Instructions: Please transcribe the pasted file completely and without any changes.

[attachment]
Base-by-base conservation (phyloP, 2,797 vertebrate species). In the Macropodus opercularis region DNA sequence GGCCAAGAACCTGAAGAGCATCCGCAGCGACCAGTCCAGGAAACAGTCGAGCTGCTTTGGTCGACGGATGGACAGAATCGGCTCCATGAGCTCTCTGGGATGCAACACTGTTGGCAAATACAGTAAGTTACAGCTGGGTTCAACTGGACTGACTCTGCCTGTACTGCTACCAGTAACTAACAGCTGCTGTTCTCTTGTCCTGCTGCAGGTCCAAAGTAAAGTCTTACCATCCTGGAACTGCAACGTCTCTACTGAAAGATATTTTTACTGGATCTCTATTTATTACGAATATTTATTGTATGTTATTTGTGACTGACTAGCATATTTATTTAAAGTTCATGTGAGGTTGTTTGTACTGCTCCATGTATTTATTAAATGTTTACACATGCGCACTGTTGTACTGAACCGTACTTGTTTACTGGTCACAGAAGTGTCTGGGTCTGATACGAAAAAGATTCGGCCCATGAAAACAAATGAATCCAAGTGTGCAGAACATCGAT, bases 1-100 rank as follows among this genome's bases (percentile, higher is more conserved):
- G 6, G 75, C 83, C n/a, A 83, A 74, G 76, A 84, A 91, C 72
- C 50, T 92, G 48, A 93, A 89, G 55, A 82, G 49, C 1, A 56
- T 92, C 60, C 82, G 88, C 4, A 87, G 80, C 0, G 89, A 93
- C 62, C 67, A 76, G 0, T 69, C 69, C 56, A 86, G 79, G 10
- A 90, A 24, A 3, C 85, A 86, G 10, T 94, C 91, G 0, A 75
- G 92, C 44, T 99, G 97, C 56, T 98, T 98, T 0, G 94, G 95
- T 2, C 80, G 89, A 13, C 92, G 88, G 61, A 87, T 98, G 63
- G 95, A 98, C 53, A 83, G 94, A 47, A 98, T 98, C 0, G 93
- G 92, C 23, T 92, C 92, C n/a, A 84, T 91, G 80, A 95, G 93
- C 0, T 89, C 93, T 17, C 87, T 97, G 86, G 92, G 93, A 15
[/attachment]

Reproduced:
Base-by-base conservation (phyloP, 2,797 vertebrate species). In the Macropodus opercularis region DNA sequence GGCCAAGAACCTGAAGAGCATCCGCAGCGACCAGTCCAGGAAACAGTCGAGCTGCTTTGGTCGACGGATGGACAGAATCGGCTCCATGAGCTCTCTGGGATGCAACACTGTTGGCAAATACAGTAAGTTACAGCTGGGTTCAACTGGACTGACTCTGCCTGTACTGCTACCAGTAACTAACAGCTGCTGTTCTCTTGTCCTGCTGCAGGTCCAAAGTAAAGTCTTACCATCCTGGAACTGCAACGTCTCTACTGAAAGATATTTTTACTGGATCTCTATTTATTACGAATATTTATTGTATGTTATTTGTGACTGACTAGCATATTTATTTAAAGTTCATGTGAGGTTGTTTGTACTGCTCCATGTATTTATTAAATGTTTACACATGCGCACTGTTGTACTGAACCGTACTTGTTTACTGGTCACAGAAGTGTCTGGGTCTGATACGAAAAAGATTCGGCCCATGAAAACAAATGAATCCAAGTGTGCAGAACATCGAT, bases 1-100 rank as follows among this genome's bases (percentile, higher is more conserved):
- G 6, G 75, C 83, C n/a, A 83, A 74, G 76, A 84, A 91, C 72
- C 50, T 92, G 48, A 93, A 89, G 55, A 82, G 49, C 1, A 56
- T 92, C 60, C 82, G 88, C 4, A 87, G 80, C 0, G 89, A 93
- C 62, C 67, A 76, G 0, T 69, C 69, C 56, A 86, G 79, G 10
- A 90, A 24, A 3, C 85, A 86, G 10, T 94, C 91, G 0, A 75
- G 92, C 44, T 99, G 97, C 56, T 98, T 98, T 0, G 94, G 95
- T 2, C 80, G 89, A 13, C 92, G 88, G 61, A 87, T 98, G 63
- G 95, A 98, C 53, A 83, G 94, A 47, A 98, T 98, C 0, G 93
- G 92, C 23, T 92, C 92, C n/a, A 84, T 91, G 80, A 95, G 93
- C 0, T 89, C 93, T 17, C 87, T 97, G 86, G 92, G 93, A 15